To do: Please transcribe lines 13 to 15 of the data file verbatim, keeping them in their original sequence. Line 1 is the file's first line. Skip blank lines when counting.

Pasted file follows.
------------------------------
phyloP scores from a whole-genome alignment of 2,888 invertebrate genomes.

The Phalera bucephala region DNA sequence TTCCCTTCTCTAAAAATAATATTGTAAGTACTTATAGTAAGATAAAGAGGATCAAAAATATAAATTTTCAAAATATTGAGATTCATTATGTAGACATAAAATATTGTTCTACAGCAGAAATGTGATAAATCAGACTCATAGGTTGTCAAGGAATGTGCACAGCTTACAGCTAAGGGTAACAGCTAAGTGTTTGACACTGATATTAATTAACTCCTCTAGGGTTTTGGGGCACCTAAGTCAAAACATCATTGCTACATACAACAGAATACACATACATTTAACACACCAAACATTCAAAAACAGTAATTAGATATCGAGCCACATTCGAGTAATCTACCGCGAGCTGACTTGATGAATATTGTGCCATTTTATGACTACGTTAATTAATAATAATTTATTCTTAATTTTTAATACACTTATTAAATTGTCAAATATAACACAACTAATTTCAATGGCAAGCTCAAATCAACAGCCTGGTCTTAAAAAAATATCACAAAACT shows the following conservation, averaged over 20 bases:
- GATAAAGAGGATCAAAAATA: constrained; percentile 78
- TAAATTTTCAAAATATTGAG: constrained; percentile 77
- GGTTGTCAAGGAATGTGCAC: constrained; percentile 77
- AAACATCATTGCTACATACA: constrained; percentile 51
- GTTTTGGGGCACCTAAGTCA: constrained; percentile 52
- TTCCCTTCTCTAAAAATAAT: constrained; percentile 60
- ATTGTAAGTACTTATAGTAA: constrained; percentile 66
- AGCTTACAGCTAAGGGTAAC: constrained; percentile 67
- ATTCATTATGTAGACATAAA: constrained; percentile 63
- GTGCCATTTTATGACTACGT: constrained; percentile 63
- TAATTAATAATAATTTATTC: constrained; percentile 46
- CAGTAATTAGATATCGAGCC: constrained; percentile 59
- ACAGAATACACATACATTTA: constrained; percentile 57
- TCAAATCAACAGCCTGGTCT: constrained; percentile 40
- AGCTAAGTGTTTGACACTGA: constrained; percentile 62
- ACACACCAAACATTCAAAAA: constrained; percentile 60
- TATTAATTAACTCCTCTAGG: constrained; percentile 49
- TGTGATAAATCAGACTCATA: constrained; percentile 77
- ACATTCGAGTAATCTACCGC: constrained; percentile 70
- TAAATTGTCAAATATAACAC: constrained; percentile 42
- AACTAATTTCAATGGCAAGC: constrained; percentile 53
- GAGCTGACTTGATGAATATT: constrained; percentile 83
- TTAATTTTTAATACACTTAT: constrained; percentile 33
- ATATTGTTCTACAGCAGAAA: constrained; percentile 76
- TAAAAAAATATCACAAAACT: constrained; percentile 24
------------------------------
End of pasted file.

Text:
- TAATTAATAATAATTTATTC: constrained; percentile 46
- CAGTAATTAGATATCGAGCC: constrained; percentile 59
- ACAGAATACACATACATTTA: constrained; percentile 57